Having had a stellar run in 2020, some analysts forecast that the ASX tech share rally is over. But these facts may surprise you.
The post Why the ASX tech share rally can run well into 2021 appeared first on The Motley Fool Australia. –
“Reports of my death have been greatly exaggerated,” Mark Twain famously quipped.
After falling ill in England, Twain’s obituary was published in the United States. Rather prematurely, it turned out. Forcing him to write a letter proclaiming he was very much alive.
Some analysts have been sounding a similar premature death knell for the outlook of technology shares in 2021.
The reasoning goes that, following a stellar run in 2020’s coronavirus-plagued ‘work, shop and socialise from home’ world, tech shares are likely to underperform in 2021 as the world reopens.
Top 3 ASX 200 tech shares
Now it’s true that tech shares have had a stellar run since the rebound from the March lows.
In the US, the tech heavy Nasdaq Composite (NASDAQ: .IXIC) is up 80% from 23 March.
It’s a similar story with ASX technology shares.
The S&P/ASX All Technology Index (ASX: XTX) – which tracks 50 of Australia’s leading and emerging technology shares – is up a whopping 132% since 23 March.
But there are few signs yet to proclaim that strong performance is over. On Tuesday, the Nasdaq closed at yet another new record high, posting 10 straight days of gains.
And yesterday, the All Tech also closed for a new all-time high.
In fact, 3 of the 10 best performing shares on the S&P/ASX 200 Index (ASX: XJO) in 2020 are technology shares.
BNPL darling Afterpay Ltd (ASX: APT) leads the charge. Afterpay’s share price is up 228% year-to-date.
Data centre operator Nextdc Ltd (ASX: NXT) also makes the top 10 performers list, with the share price up 78%.
The third ASX tech share to make it into the top 10 gainers on the ASX 200 this year is cloud-based accounting software provider Xero Limited (ASX: XRO). Xero’s share price is up 74% year-to-date.
What’s happening with tech share prices today?
Markets never go up in a straight line. And tech shares are certainly no exception.
Yesterday (overnight Aussie time) all 3 major US indexes lost ground. The Nasdaq suffered the biggest fall, losing 1.9%.
As tends to be the case, ASX shares are following the US lead lower.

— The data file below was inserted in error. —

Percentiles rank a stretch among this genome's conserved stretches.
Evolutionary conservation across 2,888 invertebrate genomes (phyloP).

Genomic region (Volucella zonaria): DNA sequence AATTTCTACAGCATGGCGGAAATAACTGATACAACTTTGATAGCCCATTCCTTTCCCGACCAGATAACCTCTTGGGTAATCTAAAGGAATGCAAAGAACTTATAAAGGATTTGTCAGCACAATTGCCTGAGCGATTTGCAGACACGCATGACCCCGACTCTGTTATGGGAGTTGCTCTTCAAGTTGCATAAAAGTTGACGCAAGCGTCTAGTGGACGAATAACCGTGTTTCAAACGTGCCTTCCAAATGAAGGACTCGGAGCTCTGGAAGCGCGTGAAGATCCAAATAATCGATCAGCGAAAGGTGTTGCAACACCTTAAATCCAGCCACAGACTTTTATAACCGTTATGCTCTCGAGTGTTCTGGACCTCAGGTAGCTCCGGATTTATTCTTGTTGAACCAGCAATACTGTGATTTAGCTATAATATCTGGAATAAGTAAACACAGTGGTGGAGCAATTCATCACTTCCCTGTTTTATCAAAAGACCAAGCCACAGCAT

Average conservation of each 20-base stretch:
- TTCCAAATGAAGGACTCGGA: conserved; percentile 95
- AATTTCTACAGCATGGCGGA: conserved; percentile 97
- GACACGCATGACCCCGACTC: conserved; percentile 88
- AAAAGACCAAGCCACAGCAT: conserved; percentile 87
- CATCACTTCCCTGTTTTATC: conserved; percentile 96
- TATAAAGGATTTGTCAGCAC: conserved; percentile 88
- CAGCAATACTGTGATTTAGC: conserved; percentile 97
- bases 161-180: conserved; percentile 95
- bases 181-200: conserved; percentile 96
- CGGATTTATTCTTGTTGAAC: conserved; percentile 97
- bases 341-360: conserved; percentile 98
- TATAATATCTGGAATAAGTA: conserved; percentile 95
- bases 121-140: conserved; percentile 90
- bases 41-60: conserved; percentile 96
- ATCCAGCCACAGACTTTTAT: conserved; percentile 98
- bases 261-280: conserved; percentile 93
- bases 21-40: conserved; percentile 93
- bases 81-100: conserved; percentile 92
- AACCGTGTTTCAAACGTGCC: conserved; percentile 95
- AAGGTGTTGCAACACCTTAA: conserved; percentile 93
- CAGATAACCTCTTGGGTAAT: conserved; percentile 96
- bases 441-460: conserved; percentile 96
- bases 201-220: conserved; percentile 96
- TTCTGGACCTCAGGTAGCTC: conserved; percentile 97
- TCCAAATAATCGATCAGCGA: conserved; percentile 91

At time of writing, the ASX 200 is down 0.4%. And tech shares are falling harder here as well, with the All Tech index down 1.8%.
But as long-term investors, you shouldn’t get overly hung-up on daily price swings.
The losses we’re witnessing on our screens right now mostly come down to any lack of progress on the next multi-trillion-dollar US stimulus package.
But that doesn’t mean the stimulus package won’t be passed… eventually.
As Mark Heppenstall, chief investment officer for Penn Mutual Asset Management, says (quoted by Bloomberg):
To the extent they can’t come to an agreement on stimulus given the heightened urgency, given the recent outbreak, that’s a bad message. I do think stimulus is coming and I think the market was more prepared for it to be this year than next year.
Diana Mousina is a senior economist at AMP Capital, a subsidiary of AMP Ltd (ASX: AMP). Speaking at AMP’s webinar yesterday, she said she also believes a US stimulus package is forthcoming. And this hasn’t been fully priced into share markets yet:
When it is passed, I do expect that share markets will have another leg up. Because there’s always some concern that it may not get there… Of course, if you don’t see it getting passed, that will be a negative for share returns.
It’s not just technology shares with a bright outlook
While the reports of the death of technology shares may be greatly exaggerated, that doesn’t have to come at the expense of cyclical shares.
As the Australian Financial Review reports, LPL Financial is forecasting moderate gains for share markets in 2021. Its analysts wrote:
We see an S&P 500 Index fair value target range of 3,850–3,900 in 2021 with potential for further upside if the production of a vaccine exceeds expectations. Growth-style stocks may continue to perform well next year, but we expect participation to broaden, which could boost cyclical value stocks. Early-cycle positioning and prospects of a strong earnings rebound may provide a tailwind to small caps.
And then there’s this conclusion from global market strategists at JPMorgan Chase & Co, reported by Bloomberg.
The strategists, led by Nikolaos Panigirtzoglou, expect to see a US$600 billion (AU$810 billion) increase in demand for shares in the year ahead, largely driven by retail investors. Topping that off, they expect the supply of shares to fall by US$500 billion, mostly driven by an increase in share buybacks alongside less capital raising activity.
“This is similar to the equivalent equity demand/supply improvement in 2019 relative to 2018 which at the time had seen global equities rising by around 25%,” JPMorgan said.
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Bernd Struben has no position in any of the stocks mentioned. The Motley Fool Australia’s parent company Motley Fool Holdings Inc. owns shares of Xero. The Motley Fool Australia owns shares of AFTERPAY T FPO. The Motley Fool has a disclosure policy. This article contains general investment advice only (under AFSL 400691). Authorised by Bruce Jackson.
The post Why the ASX tech share rally can run well into 2021 appeared first on The Motley Fool Australia.